It is, says Susan Stewart, a “sadness without an object”, an “inauthentic longing”, “a genesis where lived and mediated experience are one, where authenticity and transcendence are both present and everywhere”… It is “the repetition that mourns the inauthenticity of all repetition and denies the repetition’s capacity to form identity”.
Impossible to reconcile “les jardins [et] les sables” [gardens and sands] (Edouard Glissant), impossible to simultaneously see the glass and the view from the window (Ortega y Gasset)… Comprehension is oscillatory – which, blurred, appears as synthesis, but “defer[s], perhaps endlessly, the vanishing horizon of authenticity” (John Frow). Maybe ‘exile’, whose expression is nostalgia, is the alienation brought about by the failure to resolve this dialectic between the ‘real’ and its reduction(s). Exile, then, this isolation in an incommunicable reality, would be the permanent condition, and not some extra-ordinary state of being.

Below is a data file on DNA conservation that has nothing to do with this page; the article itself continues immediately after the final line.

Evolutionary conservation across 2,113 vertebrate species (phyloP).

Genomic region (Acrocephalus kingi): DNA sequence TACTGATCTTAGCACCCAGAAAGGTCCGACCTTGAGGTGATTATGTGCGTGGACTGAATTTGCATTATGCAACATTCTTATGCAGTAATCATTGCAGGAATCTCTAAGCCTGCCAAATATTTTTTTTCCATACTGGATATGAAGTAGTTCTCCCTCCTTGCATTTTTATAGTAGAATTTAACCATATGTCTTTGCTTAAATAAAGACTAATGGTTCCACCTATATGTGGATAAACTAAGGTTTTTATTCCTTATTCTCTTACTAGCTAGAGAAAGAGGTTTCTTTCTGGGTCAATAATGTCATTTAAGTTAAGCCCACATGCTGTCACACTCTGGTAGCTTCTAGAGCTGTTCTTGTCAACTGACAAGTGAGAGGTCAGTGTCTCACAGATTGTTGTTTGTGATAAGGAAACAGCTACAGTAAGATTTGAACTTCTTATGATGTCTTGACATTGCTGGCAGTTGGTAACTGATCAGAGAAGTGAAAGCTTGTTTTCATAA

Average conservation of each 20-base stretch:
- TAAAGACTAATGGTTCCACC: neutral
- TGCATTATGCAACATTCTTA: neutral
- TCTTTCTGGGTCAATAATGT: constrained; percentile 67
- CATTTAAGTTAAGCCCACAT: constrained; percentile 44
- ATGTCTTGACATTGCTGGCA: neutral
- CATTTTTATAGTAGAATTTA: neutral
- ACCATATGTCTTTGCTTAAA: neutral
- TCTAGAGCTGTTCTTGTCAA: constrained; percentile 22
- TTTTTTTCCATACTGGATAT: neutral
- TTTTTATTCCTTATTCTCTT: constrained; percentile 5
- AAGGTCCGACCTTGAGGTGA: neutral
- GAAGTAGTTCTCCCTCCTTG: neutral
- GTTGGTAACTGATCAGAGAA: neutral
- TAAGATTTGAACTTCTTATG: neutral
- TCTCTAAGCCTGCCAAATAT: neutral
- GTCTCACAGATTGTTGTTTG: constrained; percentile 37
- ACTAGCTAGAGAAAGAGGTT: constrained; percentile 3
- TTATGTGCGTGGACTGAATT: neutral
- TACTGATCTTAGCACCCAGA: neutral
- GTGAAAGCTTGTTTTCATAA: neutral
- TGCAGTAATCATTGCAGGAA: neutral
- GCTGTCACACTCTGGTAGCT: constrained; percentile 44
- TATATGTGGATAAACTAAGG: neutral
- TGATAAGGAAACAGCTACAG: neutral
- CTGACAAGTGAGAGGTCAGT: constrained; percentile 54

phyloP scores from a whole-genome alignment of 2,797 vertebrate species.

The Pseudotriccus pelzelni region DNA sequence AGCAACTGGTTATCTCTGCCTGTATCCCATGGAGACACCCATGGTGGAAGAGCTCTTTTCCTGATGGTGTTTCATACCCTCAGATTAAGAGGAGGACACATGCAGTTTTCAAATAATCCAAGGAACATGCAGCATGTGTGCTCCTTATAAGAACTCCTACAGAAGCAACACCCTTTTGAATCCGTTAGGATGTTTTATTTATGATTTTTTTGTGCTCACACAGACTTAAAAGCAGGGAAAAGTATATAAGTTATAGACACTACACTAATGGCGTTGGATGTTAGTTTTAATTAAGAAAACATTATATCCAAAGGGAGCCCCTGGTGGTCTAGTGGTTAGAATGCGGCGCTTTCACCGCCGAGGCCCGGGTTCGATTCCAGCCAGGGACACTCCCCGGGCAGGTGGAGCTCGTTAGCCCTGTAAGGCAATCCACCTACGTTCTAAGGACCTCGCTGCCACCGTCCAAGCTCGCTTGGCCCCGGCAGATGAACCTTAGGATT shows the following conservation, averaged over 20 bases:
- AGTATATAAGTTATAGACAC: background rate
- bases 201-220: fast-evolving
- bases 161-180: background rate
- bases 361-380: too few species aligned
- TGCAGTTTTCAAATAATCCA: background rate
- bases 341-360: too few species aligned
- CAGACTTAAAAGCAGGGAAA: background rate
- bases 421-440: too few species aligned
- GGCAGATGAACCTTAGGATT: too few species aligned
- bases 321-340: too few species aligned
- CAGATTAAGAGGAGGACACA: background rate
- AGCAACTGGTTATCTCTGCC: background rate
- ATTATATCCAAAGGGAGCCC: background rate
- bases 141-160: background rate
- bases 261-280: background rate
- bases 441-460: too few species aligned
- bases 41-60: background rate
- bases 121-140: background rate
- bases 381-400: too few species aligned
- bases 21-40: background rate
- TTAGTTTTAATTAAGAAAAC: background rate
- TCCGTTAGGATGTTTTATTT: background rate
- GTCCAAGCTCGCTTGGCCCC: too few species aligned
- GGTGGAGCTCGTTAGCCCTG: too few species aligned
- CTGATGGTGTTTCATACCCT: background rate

(Ovid might lament being thrust among the barbarians, but the lamentations are not his. Rather, they are the cries of an imagined self from an imagined Rome – spatial exile, not to be confused with separation, is only another nationalist figment.)